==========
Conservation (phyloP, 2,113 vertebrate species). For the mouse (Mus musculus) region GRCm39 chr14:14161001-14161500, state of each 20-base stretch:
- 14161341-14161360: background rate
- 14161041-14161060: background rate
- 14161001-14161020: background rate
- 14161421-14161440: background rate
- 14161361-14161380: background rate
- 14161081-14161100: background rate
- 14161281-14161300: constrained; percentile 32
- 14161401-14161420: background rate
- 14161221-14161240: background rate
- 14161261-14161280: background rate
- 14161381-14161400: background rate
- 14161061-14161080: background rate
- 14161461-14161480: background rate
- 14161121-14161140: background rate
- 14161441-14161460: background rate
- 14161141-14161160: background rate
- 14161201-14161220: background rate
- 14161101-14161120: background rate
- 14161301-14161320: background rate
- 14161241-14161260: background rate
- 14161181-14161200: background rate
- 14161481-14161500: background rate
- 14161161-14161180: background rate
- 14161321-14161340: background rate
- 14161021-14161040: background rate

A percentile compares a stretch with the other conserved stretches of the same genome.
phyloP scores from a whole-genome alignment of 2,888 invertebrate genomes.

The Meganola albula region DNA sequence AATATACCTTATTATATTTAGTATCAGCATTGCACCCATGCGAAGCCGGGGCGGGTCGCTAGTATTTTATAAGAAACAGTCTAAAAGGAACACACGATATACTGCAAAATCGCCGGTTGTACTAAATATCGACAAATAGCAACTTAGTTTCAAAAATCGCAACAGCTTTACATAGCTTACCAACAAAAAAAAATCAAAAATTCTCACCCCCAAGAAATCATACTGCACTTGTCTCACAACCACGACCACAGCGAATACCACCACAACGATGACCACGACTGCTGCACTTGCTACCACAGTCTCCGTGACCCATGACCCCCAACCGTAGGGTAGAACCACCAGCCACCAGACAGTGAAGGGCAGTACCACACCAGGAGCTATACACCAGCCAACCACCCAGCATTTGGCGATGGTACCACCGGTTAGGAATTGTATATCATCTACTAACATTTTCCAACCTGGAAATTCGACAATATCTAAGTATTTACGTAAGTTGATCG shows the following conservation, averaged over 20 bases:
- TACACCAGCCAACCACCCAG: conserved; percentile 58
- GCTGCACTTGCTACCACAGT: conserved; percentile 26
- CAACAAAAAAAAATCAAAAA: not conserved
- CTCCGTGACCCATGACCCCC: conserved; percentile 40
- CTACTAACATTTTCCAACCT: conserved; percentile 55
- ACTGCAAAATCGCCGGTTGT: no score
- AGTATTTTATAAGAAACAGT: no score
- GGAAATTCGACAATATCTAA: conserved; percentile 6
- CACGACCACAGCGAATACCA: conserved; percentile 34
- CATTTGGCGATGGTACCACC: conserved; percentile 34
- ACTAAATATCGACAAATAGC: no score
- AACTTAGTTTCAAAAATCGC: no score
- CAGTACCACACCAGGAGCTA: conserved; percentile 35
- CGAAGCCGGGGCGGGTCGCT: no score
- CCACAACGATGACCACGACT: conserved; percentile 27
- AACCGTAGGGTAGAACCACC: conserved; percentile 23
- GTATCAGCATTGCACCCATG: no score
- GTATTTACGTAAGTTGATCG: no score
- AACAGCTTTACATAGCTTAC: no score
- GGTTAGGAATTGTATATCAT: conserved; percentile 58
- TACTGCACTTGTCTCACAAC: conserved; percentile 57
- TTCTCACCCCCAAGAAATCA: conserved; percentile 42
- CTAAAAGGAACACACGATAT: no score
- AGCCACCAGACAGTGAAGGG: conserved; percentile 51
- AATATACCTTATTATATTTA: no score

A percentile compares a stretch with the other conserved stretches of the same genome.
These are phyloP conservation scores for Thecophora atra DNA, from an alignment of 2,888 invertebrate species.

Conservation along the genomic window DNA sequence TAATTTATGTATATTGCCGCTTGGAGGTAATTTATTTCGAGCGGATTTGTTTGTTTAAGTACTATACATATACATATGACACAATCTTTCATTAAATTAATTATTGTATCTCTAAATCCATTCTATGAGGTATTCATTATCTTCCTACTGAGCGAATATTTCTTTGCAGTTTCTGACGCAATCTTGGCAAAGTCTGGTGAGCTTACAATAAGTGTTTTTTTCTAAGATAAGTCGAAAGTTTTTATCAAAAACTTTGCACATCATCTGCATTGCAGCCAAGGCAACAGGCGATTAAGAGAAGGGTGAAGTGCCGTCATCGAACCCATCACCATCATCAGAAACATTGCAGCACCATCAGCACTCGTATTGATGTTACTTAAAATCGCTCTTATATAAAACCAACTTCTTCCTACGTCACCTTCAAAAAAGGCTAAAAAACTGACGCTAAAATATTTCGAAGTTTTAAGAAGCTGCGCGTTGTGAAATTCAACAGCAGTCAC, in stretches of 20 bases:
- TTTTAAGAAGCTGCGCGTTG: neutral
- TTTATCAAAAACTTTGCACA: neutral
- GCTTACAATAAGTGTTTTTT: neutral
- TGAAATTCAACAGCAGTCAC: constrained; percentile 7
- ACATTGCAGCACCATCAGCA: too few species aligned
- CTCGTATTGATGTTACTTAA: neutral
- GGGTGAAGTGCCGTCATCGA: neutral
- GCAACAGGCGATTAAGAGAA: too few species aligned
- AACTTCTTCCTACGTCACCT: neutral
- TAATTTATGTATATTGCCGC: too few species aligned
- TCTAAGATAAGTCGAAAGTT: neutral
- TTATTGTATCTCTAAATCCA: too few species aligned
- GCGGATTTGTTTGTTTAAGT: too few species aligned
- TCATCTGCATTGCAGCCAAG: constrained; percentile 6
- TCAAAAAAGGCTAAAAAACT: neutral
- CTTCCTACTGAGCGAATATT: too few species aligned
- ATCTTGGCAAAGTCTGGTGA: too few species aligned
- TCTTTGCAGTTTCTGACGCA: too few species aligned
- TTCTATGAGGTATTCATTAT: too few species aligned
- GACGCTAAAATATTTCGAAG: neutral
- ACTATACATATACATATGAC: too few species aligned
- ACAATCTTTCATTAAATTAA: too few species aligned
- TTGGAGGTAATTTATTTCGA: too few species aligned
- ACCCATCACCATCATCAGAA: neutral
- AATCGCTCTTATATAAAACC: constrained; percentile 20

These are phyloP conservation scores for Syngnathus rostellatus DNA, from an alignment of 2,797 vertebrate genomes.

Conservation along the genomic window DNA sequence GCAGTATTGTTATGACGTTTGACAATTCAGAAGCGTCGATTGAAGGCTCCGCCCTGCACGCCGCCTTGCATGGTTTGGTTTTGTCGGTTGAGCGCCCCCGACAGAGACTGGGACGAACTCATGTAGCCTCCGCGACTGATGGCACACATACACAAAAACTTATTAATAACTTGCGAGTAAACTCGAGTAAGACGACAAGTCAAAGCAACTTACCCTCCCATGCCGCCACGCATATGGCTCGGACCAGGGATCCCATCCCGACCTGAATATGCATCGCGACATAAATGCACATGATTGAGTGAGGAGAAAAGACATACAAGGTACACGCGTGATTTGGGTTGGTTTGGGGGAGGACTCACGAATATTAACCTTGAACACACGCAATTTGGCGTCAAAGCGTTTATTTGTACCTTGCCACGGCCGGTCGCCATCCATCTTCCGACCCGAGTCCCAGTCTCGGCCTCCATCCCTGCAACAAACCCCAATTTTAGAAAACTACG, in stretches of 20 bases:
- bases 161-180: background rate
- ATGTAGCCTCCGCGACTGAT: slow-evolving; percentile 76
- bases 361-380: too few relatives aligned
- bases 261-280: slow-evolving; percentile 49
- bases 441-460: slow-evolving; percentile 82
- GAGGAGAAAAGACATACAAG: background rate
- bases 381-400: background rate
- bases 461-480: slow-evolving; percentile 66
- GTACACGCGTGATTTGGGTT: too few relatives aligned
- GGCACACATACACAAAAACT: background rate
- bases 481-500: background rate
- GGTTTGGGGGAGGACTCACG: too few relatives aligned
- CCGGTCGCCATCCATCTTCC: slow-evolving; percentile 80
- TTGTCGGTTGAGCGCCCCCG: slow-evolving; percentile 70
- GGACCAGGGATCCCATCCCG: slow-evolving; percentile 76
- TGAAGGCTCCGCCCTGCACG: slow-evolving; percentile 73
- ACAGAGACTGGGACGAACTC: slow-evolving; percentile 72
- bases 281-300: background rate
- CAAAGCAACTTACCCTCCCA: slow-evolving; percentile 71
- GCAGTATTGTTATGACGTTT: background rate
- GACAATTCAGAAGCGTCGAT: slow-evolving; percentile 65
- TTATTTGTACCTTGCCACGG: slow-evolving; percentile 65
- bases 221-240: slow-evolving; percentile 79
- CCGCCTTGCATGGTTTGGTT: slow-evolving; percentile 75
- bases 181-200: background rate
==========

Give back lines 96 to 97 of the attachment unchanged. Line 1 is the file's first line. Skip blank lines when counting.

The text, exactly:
- GGTTTGGGGGAGGACTCACG: too few relatives aligned
- CCGGTCGCCATCCATCTTCC: slow-evolving; percentile 80